Fabrics are made using fruits and vegetables like pineapple, orange, grapes, potatoes, etc. Even the clothing accessories like buttons & zips are being made with items like coconut and walnut shells.
The use of fruits and vegetables makes the clothes completely compostable.
An example of fruit fabric – Pineapple fabric – After the harvest of pineapple, the leaves that are left behind are collected and the fibers are extracted using machines. After that fibers go through an exhaustive process of washing, drying, and purification that results in a fluff-like material. This material is further mixed with a corn-based polylactic acid (PLA) and undergoes a mechanical process to create a non-woven substrate.
Cons: Making apparel using fruits is slow and time-consuming, hence the clothes made with fruits and vegetables can be on the expensive side. There are certain fruit fabrics that need blending with other materials and a high dose of chemicals as well.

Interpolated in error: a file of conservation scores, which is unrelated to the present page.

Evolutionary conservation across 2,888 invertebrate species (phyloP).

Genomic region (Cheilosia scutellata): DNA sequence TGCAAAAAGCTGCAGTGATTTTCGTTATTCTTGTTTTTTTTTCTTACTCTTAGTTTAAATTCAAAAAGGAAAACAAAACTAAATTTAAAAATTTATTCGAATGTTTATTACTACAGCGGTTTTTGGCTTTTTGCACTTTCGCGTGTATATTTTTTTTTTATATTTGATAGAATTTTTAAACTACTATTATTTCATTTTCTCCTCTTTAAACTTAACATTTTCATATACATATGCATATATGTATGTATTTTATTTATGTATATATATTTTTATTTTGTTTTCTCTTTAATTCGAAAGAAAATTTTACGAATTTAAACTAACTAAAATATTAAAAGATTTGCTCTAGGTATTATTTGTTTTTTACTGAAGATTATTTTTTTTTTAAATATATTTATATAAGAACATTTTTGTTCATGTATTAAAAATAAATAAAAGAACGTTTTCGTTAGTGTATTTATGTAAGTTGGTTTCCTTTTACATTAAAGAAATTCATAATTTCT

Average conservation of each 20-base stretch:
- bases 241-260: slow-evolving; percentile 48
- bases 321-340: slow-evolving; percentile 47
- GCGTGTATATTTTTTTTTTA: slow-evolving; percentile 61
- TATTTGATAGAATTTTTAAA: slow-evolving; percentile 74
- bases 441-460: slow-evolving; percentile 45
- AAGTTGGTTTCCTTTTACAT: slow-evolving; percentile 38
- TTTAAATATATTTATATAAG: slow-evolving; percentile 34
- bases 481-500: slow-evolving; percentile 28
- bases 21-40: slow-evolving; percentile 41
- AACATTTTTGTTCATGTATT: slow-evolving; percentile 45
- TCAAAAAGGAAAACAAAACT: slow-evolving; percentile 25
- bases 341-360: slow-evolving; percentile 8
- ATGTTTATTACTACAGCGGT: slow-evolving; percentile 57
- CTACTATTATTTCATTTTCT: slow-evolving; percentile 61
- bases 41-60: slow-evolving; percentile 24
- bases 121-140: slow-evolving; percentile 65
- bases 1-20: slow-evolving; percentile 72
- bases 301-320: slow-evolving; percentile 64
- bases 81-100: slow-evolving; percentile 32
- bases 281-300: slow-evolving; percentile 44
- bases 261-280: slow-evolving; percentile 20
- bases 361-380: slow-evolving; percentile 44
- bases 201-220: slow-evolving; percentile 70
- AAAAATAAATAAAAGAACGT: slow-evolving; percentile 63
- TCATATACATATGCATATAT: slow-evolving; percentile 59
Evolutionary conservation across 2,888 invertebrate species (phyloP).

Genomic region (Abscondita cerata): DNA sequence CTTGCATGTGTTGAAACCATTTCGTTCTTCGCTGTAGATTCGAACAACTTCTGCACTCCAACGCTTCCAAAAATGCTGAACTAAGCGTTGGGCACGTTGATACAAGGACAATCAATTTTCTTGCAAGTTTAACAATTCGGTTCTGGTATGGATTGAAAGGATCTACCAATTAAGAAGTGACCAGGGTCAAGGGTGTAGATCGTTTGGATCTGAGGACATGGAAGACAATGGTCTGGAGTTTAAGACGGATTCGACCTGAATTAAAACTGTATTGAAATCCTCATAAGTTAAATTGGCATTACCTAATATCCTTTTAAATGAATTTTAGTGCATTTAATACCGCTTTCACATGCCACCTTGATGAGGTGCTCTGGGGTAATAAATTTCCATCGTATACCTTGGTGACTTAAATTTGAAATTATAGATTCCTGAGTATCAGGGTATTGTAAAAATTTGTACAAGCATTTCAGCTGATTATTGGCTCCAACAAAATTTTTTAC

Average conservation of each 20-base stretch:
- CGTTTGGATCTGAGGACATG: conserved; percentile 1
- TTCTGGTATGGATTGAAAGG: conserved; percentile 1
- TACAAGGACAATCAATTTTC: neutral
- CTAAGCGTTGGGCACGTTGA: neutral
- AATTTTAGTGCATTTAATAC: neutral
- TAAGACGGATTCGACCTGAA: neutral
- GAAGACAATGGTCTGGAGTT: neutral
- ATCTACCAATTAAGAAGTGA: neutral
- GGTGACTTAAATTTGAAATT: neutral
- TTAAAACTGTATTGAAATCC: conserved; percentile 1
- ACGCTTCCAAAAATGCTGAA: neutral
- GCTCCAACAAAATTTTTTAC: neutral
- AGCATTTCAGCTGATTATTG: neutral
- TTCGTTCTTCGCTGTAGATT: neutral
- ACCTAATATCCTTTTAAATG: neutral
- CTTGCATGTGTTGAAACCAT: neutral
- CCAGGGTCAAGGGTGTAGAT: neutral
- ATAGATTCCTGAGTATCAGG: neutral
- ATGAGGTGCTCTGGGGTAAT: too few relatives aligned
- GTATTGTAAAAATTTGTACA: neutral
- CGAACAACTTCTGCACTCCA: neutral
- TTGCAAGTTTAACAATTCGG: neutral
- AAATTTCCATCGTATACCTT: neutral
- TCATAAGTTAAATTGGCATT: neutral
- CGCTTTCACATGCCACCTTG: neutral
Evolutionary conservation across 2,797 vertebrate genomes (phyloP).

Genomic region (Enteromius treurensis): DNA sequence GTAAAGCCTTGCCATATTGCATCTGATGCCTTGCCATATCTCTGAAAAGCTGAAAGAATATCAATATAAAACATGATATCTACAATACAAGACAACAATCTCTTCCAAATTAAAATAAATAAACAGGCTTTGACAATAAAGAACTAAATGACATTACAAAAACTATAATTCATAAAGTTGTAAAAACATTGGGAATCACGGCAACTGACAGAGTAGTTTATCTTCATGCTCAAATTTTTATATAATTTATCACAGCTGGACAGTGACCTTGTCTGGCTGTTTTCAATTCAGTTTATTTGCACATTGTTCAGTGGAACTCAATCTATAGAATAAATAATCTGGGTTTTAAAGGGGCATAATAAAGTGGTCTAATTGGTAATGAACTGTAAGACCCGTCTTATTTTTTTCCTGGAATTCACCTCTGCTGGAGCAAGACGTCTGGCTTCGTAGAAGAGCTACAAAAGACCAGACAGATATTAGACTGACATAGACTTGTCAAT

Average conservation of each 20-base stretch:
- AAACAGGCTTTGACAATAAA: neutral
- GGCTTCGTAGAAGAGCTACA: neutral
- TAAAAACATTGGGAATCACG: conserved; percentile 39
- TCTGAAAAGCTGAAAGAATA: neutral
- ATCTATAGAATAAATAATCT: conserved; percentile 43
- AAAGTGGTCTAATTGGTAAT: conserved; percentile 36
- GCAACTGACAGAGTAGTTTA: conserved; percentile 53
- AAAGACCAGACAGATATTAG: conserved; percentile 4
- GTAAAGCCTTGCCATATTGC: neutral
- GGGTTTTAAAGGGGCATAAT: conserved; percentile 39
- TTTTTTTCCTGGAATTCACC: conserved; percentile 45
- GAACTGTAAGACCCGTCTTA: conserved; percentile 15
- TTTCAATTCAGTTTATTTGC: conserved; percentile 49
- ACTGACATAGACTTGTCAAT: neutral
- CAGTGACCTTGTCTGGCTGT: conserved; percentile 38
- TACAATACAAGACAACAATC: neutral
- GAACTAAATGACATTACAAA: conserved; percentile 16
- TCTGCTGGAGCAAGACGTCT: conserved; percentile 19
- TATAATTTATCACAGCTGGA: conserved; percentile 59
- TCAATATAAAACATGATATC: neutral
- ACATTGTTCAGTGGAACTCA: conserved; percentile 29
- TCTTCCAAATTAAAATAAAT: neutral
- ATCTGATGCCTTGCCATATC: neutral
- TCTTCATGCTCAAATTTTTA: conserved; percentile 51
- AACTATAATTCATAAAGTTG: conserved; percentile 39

To reiterate before buying clothes, make sure there is a need, look thoroughly in your wardrobe, and if you decide to buy the clothes, pick the brands that make clothes using sustainable fabric(s) listed above.
Make sure to check the sustainable fashion brand’s credibility and if the fabric is certified organic and naturally colored.
Let us know if you have found any other sustainable fabric or any brand which is into sustainable fashion, helping us become more environmentally friendly.
If you want to know more about it, we spoke to the founders of a few brands:
Hemp Fabric: Ecentric is a sustainable fashion brand that makes clothes using Hemp.
Fruit Fabric: PECKD is a fully compostable fashion label that designs garments using fabric made from fruits & flower extracts.